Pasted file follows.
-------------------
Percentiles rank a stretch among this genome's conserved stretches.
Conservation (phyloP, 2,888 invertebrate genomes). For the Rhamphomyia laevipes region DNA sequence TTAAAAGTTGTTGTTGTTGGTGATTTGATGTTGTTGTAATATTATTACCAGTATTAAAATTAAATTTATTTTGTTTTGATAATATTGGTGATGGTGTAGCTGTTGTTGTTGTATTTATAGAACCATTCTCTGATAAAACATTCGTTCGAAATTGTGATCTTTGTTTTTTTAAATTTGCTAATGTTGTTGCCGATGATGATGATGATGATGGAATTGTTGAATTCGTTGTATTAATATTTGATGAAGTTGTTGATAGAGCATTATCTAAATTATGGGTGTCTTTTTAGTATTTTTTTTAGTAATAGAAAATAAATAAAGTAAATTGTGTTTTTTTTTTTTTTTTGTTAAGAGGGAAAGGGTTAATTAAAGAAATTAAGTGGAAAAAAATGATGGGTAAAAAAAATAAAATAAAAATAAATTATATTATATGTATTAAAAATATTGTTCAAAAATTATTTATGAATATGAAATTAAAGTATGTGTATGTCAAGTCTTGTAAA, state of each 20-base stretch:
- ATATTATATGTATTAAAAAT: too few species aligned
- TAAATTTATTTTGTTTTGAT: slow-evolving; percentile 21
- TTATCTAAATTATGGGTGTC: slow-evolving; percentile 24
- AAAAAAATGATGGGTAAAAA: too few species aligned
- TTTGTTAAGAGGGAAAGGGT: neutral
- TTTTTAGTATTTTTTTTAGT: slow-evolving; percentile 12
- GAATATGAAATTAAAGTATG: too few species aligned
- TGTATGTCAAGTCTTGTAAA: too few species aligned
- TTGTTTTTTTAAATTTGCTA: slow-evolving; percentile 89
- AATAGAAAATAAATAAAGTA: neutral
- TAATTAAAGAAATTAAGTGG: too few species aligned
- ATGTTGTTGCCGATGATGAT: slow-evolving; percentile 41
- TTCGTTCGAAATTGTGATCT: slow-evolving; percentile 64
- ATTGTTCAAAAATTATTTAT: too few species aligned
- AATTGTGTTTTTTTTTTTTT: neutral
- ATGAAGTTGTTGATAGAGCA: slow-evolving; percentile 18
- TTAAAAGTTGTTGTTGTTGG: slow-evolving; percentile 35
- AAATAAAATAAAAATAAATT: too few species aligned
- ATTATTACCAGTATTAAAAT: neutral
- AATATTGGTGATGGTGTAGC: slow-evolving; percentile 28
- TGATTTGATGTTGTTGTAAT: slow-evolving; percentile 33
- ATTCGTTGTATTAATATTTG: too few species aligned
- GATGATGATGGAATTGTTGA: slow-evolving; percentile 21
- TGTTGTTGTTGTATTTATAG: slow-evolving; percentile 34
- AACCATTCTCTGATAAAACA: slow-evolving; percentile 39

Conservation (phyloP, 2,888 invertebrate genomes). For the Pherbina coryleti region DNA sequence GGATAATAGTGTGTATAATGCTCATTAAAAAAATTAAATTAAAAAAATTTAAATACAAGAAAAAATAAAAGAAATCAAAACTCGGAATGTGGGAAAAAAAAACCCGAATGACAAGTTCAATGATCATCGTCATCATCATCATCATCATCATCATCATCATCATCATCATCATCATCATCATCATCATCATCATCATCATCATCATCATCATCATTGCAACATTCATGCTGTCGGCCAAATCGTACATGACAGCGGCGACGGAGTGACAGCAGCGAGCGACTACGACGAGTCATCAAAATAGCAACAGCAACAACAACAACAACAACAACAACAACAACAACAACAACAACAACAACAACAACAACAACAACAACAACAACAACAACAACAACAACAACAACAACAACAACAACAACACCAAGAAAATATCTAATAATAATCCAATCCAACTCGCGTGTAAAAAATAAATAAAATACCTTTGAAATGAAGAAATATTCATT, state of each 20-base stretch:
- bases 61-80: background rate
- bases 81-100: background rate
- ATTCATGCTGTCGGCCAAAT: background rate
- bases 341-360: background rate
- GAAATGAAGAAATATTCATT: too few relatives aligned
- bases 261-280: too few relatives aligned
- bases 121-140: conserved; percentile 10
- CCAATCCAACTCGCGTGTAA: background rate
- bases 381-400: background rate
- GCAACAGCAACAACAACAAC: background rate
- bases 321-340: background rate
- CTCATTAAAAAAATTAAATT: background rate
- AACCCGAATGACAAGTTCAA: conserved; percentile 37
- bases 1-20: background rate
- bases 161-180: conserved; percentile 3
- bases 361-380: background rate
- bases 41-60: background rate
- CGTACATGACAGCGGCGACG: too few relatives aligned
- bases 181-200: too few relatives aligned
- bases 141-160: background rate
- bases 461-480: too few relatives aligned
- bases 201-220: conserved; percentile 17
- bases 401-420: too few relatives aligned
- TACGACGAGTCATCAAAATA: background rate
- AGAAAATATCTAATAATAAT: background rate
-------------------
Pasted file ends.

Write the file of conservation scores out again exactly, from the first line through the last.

Percentiles rank a stretch among this genome's conserved stretches.
Conservation (phyloP, 2,888 invertebrate genomes). For the Rhamphomyia laevipes region DNA sequence TTAAAAGTTGTTGTTGTTGGTGATTTGATGTTGTTGTAATATTATTACCAGTATTAAAATTAAATTTATTTTGTTTTGATAATATTGGTGATGGTGTAGCTGTTGTTGTTGTATTTATAGAACCATTCTCTGATAAAACATTCGTTCGAAATTGTGATCTTTGTTTTTTTAAATTTGCTAATGTTGTTGCCGATGATGATGATGATGATGGAATTGTTGAATTCGTTGTATTAATATTTGATGAAGTTGTTGATAGAGCATTATCTAAATTATGGGTGTCTTTTTAGTATTTTTTTTAGTAATAGAAAATAAATAAAGTAAATTGTGTTTTTTTTTTTTTTTTGTTAAGAGGGAAAGGGTTAATTAAAGAAATTAAGTGGAAAAAAATGATGGGTAAAAAAAATAAAATAAAAATAAATTATATTATATGTATTAAAAATATTGTTCAAAAATTATTTATGAATATGAAATTAAAGTATGTGTATGTCAAGTCTTGTAAA, state of each 20-base stretch:
- ATATTATATGTATTAAAAAT: too few species aligned
- TAAATTTATTTTGTTTTGAT: slow-evolving; percentile 21
- TTATCTAAATTATGGGTGTC: slow-evolving; percentile 24
- AAAAAAATGATGGGTAAAAA: too few species aligned
- TTTGTTAAGAGGGAAAGGGT: neutral
- TTTTTAGTATTTTTTTTAGT: slow-evolving; percentile 12
- GAATATGAAATTAAAGTATG: too few species aligned
- TGTATGTCAAGTCTTGTAAA: too few species aligned
- TTGTTTTTTTAAATTTGCTA: slow-evolving; percentile 89
- AATAGAAAATAAATAAAGTA: neutral
- TAATTAAAGAAATTAAGTGG: too few species aligned
- ATGTTGTTGCCGATGATGAT: slow-evolving; percentile 41
- TTCGTTCGAAATTGTGATCT: slow-evolving; percentile 64
- ATTGTTCAAAAATTATTTAT: too few species aligned
- AATTGTGTTTTTTTTTTTTT: neutral
- ATGAAGTTGTTGATAGAGCA: slow-evolving; percentile 18
- TTAAAAGTTGTTGTTGTTGG: slow-evolving; percentile 35
- AAATAAAATAAAAATAAATT: too few species aligned
- ATTATTACCAGTATTAAAAT: neutral
- AATATTGGTGATGGTGTAGC: slow-evolving; percentile 28
- TGATTTGATGTTGTTGTAAT: slow-evolving; percentile 33
- ATTCGTTGTATTAATATTTG: too few species aligned
- GATGATGATGGAATTGTTGA: slow-evolving; percentile 21
- TGTTGTTGTTGTATTTATAG: slow-evolving; percentile 34
- AACCATTCTCTGATAAAACA: slow-evolving; percentile 39

Conservation (phyloP, 2,888 invertebrate genomes). For the Pherbina coryleti region DNA sequence GGATAATAGTGTGTATAATGCTCATTAAAAAAATTAAATTAAAAAAATTTAAATACAAGAAAAAATAAAAGAAATCAAAACTCGGAATGTGGGAAAAAAAAACCCGAATGACAAGTTCAATGATCATCGTCATCATCATCATCATCATCATCATCATCATCATCATCATCATCATCATCATCATCATCATCATCATCATCATCATCATCATCATTGCAACATTCATGCTGTCGGCCAAATCGTACATGACAGCGGCGACGGAGTGACAGCAGCGAGCGACTACGACGAGTCATCAAAATAGCAACAGCAACAACAACAACAACAACAACAACAACAACAACAACAACAACAACAACAACAACAACAACAACAACAACAACAACAACAACAACAACAACAACAACAACAACAACAACACCAAGAAAATATCTAATAATAATCCAATCCAACTCGCGTGTAAAAAATAAATAAAATACCTTTGAAATGAAGAAATATTCATT, state of each 20-base stretch:
- bases 61-80: background rate
- bases 81-100: background rate
- ATTCATGCTGTCGGCCAAAT: background rate
- bases 341-360: background rate
- GAAATGAAGAAATATTCATT: too few relatives aligned
- bases 261-280: too few relatives aligned
- bases 121-140: conserved; percentile 10
- CCAATCCAACTCGCGTGTAA: background rate
- bases 381-400: background rate
- GCAACAGCAACAACAACAAC: background rate
- bases 321-340: background rate
- CTCATTAAAAAAATTAAATT: background rate
- AACCCGAATGACAAGTTCAA: conserved; percentile 37
- bases 1-20: background rate
- bases 161-180: conserved; percentile 3
- bases 361-380: background rate
- bases 41-60: background rate
- CGTACATGACAGCGGCGACG: too few relatives aligned
- bases 181-200: too few relatives aligned
- bases 141-160: background rate
- bases 461-480: too few relatives aligned
- bases 201-220: conserved; percentile 17
- bases 401-420: too few relatives aligned
- TACGACGAGTCATCAAAATA: background rate
- AGAAAATATCTAATAATAAT: background rate